Living (and farming) over the shop?

Living (and farming) over the shop?

In 2012, architect Jonathan Kirschenfeld founded the Institute for Public Architecture (IPA) to provide a pathway for designers interested in socially engaged work. Earlier this year, the IPA hosted a fellowship focused on New York City mayor Bill de Blasio’s pledge to invest $30 million in 1,500 affordable live/work spaces for artists and entrepreneurs. Soft City is exploring some of the ideas that came out of the eight-week program.

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In New York, a city that takes real estate, food, and culture all very seriously, the links between the three are particularly evident. The incredible variety of ethnic restaurants throughout the five boroughs showcase the city’s demographic diversity, while the long lines at buzzy new restaurants attest to the size of its food-obsessed population. Some developers seeking to attract residents and businesses to less-popular streets or neighborhoods use restaurants as bait; Gotham West Market, a massive food hall anchoring a new apartment complex in Hell’s Kitchen, is a commonly cited example.

Gotham West Market. Credit: Shinya Suzuki via CC by ND 2.0

Gotham West Market. Credit: Shinya Suzuki via CC by ND 2.0

And yet New York’s food community is “really suffering because of rising rents and people being forced further and further out from where their jobs are,” said architect Emily Arden Wells, who focused her IPA fellowship on the food industry. (Wells also served as the lead designer on Gotham West Market while working at design firm AvroKO.) “Restaurants are losing talent, losing their employees, because it’s just so expensive to live here.” Conditions are particularly dire for workers at the low end of the pay scale, she said, with many forced to juggle multiple jobs while making long commutes to neighborhoods with cheaper rent.

Astronomical real estate prices have also forced many food businesses out of their spaces. Facing the need to relocate his popular Union Square Café due to a rent hike in 2014, Danny Meyer wrote a New York Times op ed bemoaning the fate of Manhattan’s culinary entrepreneurs. “In the past year, all kinds of pioneering restaurants that helped set the table for their respective neighborhoods — including Mesa Grill, in the Flatiron district, and WD-50 on the Lower East Side — have each lost out to untenable rent escalations.”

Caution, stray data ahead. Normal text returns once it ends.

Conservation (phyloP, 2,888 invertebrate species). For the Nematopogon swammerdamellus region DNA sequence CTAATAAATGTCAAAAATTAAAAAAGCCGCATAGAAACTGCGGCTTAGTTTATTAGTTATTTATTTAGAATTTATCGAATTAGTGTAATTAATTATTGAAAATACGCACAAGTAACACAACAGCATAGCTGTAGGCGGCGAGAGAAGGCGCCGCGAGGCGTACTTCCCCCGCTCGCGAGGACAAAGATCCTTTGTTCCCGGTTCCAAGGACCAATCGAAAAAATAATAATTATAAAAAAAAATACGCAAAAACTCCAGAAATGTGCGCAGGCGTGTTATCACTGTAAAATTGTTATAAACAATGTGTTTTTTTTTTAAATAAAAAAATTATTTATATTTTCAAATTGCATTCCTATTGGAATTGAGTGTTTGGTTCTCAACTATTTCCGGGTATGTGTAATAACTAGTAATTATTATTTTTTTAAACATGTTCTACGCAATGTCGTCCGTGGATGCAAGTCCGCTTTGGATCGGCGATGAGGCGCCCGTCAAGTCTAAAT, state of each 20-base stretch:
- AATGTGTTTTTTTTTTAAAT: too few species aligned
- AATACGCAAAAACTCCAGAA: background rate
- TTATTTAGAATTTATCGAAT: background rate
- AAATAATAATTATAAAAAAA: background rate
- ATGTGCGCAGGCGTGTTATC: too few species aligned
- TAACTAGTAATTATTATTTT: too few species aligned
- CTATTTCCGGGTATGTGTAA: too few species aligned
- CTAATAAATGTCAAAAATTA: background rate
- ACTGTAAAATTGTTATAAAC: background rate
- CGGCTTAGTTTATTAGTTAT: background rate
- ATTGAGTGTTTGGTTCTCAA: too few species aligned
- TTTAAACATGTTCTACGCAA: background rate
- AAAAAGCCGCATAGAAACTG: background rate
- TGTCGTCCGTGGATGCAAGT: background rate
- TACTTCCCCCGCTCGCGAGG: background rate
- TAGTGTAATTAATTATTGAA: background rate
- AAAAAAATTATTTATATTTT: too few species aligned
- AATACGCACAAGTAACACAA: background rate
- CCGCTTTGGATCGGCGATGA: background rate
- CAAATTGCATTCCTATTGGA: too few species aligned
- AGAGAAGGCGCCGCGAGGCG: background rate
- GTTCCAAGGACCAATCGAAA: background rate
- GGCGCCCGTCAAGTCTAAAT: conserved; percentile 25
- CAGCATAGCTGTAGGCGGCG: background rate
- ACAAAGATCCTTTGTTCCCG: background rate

So what could de Blasio’s proposal do to improve this situation? After diving into the relevant literature and interviewing dozens of people working in and around the food industry, Wells and fellow IPA fellow Zachary Stevens found strong support for the idea of a building typology incorporating both residential and commercial spaces and designed for long-term affordability. They developed this idea into a scheme they called Seed Housing, which brings apartments under the same roof with facilities supporting the entire food cycle, from crop production to dining and composting.

Wells' and Stevens' visualization of the Seed Housing program.

Wells' and Stevens' visualization of the Seed Housing program.

This arrangement could offer multiple layers of benefits, they reasoned. Living in affordable apartments over the shop would eliminate long commutes and reduce financial stress, greatly improving workers’ quality of life. Harvesting crops next door to the restaurant serving them would cut down on carbon emissions associated with trucking food to the city center and allow farmers to keep earnings currently spent on transportation. Cost savings would also accrue to small businesses able to share kitchens and equipment rather than pay for them alone. These savings would trickle out to the local community, giving area residents better access to high-quality food at affordable prices.

Proposed building massing. Credit: Emily Arden Wells and Zachary Stevens

Proposed building massing. Credit: Emily Arden Wells and Zachary Stevens

Social factors also come into play. Bringing a broad spectrum of food workers and consumers together in one building could have transformative results for those individuals and businesses — not to mention the neighborhood beyond. “There’s a lot that people can learn from one another,” Wells wrote in an email. “When you put a lot of different people with similar needs in one building, there is bound to be organic interaction between the different groups. And... if you anticipate some of those spontaneous interactions, you can create spatial relationships that would encourage more interaction that will ultimately better serve and support the community.”

Diagram imagining community relationships in the building. Credit: Emily Arden Wells and Zachary Stevens

Diagram imagining community relationships in the building. Credit: Emily Arden Wells and Zachary Stevens

While building and maintaining such a facility would cost a small fortune, Stevens and Wells identified a number of municipal programs that could offset some of the expense, from green infrastructure grants for green roofs through the city's Department of Environmental Protection to zoning incentives through the Food Retail Expansion to Support Health (FRESH) program.

The crucial next step: finding financial partners interested in the intersection of food and community. “We hope that developers and investors will see the potential for creating a hub for food-production entrepreneurship that will benefit all facets of independent business, from the owners to the employees,” Wells wrote me.

Top image: Detail of rendering by Emily Arden Wells and Zachary Stevens

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